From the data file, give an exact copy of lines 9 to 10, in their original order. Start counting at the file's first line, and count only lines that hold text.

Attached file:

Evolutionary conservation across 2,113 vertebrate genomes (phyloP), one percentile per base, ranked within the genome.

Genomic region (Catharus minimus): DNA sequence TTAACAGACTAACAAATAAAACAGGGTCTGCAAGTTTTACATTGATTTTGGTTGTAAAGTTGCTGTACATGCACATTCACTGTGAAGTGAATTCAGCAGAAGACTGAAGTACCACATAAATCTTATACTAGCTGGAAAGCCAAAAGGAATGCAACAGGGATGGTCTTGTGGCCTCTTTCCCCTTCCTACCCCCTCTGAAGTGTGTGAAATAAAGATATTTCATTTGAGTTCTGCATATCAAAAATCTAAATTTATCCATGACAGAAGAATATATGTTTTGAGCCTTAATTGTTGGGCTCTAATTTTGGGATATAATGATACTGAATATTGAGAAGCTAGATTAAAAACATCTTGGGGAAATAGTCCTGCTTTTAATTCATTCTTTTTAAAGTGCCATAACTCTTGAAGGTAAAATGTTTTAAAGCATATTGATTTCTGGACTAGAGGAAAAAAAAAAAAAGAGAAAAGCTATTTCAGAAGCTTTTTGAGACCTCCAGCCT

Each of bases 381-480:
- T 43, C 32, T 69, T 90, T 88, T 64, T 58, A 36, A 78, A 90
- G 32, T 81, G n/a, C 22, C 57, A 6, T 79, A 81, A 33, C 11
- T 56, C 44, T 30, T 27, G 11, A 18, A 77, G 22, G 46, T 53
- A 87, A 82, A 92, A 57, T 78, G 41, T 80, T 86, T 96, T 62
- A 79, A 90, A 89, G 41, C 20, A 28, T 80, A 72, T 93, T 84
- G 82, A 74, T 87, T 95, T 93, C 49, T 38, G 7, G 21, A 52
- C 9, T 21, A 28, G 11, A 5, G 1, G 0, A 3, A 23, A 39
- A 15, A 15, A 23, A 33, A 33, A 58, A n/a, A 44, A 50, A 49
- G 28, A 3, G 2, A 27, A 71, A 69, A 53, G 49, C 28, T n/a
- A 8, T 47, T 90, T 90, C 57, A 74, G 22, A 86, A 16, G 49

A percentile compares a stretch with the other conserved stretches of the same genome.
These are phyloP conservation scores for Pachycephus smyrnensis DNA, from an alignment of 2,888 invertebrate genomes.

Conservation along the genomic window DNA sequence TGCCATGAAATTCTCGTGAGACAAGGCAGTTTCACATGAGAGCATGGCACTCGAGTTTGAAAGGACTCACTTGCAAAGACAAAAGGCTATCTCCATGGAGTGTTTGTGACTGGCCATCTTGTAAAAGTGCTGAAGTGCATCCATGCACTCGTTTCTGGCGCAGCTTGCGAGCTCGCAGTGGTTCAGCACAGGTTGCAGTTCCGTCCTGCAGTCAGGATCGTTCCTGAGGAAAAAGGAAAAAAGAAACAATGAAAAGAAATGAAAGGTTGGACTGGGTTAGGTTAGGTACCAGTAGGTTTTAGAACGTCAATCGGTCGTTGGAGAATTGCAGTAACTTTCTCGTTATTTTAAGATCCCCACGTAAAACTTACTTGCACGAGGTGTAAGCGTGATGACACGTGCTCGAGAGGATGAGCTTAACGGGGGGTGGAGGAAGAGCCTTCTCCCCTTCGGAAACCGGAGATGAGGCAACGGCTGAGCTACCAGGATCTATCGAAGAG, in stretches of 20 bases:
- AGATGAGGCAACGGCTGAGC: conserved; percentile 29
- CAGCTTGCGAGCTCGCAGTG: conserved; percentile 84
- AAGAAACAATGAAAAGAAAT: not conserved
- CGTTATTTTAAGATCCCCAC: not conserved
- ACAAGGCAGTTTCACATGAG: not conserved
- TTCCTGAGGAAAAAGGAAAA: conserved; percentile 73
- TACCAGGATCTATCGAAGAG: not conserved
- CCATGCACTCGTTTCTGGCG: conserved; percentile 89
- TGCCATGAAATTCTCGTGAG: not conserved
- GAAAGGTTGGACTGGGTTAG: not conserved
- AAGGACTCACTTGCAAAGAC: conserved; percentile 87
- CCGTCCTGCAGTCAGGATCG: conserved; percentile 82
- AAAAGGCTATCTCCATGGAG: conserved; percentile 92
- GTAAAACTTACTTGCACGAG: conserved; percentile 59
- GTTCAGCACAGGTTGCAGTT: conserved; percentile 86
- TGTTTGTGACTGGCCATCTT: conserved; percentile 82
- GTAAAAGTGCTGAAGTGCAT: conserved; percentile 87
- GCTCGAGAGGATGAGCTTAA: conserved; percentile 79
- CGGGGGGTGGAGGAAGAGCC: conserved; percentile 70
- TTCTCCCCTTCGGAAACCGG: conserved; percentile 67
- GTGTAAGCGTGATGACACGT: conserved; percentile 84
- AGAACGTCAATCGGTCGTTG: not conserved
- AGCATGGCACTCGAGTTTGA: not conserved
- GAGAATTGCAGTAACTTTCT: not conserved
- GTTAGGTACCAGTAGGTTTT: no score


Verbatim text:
- G 82, A 74, T 87, T 95, T 93, C 49, T 38, G 7, G 21, A 52
- C 9, T 21, A 28, G 11, A 5, G 1, G 0, A 3, A 23, A 39